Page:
Studies of race have predominantly approached it as a mode of power that produces racial categories to justify exploitation, inequality, subordination and conquest. “Race-making,” as Michael Omi and Howard Winant define it in their seminal Racial Formation in the United States, “can also be understood as a process of ‘othering.’” Racialization therefore operates to exclude certain subjects from humanness, rights and belonging. Recently though scholars have begun to explore how race-making can also involve processes and practices of “inclusion.” This essay uses the Asian American subject, often represented as an “honorary white” to explore an unfamiliar modality of race-making its author calls “a politics of proximity.” In two different historical examples, the paper examines their formal similarity to explore how these Asian American subjects are racialized by claims of affinity rather than difference and alterity.





02/15/2022 Online Meeting
6:30 PM
Story in the Shadow of the Refugee Regime
Mai-linh Hong, University of California, Merced
Abstract

Abstract

When refugees tell stories, they create knowledge, memory, and power in spite of coercion. They must navigate a collective imaginary already populated by stories about them, many of which center refugee rescue to bolster an increasingly hostile global refugee regime. This talk explores story as a strategic resource, a way that refugees organize information and affect while living under duress. When story is viewed through this lens, refugee literature emerges as a social-political terrain on which refugees engage with the terms of their survival, challenging popular humanitarian narratives.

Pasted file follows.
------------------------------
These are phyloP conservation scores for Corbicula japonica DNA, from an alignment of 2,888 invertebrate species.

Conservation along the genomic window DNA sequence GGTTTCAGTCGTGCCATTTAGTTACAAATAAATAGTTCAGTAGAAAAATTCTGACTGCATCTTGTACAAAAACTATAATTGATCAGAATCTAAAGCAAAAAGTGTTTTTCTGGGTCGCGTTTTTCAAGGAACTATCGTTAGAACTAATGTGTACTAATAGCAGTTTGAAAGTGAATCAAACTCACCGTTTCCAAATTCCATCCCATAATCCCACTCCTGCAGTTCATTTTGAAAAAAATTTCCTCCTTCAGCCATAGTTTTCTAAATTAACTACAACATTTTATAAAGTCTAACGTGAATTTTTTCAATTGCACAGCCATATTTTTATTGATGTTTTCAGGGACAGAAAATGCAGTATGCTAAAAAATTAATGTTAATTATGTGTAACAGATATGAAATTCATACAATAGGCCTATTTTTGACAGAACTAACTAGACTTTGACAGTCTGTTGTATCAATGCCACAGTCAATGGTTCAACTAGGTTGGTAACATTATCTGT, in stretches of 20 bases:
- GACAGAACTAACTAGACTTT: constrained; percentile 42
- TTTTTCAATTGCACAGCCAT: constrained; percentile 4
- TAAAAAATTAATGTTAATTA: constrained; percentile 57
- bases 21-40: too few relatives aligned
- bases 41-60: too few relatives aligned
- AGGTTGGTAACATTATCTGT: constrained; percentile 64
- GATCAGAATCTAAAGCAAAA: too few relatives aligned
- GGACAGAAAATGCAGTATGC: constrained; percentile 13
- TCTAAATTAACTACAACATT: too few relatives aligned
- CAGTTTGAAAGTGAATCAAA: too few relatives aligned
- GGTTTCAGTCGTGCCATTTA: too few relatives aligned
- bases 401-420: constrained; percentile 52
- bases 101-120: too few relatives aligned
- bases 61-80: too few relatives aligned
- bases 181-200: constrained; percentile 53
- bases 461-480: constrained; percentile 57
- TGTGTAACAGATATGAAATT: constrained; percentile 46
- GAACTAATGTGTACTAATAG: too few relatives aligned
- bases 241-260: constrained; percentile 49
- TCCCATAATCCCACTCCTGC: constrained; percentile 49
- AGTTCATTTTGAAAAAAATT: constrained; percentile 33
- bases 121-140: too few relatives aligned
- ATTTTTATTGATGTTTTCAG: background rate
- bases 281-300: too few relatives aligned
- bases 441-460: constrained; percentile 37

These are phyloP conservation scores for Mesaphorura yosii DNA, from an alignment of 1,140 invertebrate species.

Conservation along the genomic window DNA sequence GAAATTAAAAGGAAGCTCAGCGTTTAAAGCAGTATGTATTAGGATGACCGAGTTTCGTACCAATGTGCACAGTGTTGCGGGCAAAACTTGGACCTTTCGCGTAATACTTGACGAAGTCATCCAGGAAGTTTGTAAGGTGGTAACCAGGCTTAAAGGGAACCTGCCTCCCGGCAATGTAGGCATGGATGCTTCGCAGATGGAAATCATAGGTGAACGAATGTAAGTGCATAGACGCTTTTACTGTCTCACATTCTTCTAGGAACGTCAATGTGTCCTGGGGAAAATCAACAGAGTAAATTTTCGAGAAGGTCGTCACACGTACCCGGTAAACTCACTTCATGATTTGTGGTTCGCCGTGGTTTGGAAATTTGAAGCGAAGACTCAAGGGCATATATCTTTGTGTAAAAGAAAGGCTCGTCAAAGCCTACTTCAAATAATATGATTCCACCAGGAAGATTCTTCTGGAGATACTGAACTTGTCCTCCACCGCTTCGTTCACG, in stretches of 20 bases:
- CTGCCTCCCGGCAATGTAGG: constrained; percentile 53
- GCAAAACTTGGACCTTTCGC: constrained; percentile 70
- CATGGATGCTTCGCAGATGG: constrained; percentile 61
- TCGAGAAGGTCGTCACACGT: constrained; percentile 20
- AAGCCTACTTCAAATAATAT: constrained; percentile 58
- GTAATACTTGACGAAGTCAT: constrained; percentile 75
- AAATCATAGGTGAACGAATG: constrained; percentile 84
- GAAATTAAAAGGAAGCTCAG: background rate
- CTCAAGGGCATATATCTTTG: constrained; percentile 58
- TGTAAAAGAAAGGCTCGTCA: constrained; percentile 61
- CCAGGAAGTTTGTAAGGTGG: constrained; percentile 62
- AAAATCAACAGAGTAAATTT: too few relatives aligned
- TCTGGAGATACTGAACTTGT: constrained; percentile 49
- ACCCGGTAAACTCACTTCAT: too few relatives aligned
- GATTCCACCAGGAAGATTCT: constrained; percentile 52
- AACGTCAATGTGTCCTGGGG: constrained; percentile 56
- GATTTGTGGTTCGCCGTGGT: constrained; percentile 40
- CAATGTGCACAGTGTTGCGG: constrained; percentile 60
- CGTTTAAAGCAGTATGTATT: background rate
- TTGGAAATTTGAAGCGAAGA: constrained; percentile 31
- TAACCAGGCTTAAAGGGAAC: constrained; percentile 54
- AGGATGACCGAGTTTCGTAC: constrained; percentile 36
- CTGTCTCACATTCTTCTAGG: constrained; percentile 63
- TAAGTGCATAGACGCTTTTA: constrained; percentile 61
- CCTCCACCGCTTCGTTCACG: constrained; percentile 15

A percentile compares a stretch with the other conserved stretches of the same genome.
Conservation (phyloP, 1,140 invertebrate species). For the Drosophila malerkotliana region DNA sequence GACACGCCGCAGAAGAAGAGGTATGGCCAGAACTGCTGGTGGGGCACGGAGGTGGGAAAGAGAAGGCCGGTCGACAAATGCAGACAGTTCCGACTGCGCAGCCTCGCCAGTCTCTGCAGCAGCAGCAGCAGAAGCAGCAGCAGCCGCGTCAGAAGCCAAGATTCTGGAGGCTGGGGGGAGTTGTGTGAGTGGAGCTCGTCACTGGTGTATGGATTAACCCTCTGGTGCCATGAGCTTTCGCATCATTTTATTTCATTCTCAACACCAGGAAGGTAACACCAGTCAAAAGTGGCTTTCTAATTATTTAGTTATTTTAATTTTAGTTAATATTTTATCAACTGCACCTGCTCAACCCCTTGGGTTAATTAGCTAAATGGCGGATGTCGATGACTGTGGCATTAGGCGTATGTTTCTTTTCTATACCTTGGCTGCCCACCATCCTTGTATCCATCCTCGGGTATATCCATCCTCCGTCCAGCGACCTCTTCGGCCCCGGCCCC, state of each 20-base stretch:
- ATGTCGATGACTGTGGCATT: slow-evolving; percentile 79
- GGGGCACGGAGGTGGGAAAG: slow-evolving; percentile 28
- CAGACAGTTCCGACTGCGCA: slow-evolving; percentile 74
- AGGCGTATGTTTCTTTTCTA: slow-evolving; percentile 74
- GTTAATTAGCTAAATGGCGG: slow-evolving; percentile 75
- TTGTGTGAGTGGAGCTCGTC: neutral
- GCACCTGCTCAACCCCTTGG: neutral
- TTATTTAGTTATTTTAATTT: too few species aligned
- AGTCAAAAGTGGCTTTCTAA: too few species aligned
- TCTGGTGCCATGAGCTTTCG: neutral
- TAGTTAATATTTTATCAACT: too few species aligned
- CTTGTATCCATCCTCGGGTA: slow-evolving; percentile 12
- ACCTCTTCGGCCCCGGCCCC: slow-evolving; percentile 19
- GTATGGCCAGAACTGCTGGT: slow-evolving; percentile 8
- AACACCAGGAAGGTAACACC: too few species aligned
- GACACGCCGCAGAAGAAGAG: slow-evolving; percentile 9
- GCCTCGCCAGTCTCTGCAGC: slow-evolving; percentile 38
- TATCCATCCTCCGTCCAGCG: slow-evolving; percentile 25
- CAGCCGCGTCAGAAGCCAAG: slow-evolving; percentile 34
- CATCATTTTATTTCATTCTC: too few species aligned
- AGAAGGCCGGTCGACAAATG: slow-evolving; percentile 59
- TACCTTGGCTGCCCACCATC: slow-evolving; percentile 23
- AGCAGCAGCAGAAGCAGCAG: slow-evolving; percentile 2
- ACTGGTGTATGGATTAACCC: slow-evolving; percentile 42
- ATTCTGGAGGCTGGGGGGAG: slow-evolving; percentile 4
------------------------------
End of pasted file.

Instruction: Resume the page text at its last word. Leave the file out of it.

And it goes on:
03/02/2022 Faculty House, Columbia University
7:00 PM
Empire and Environment: Ecological Ruin in the Transpacific
Jeff Santa Ana, SUNY Stony Brook
Abstract

Abstract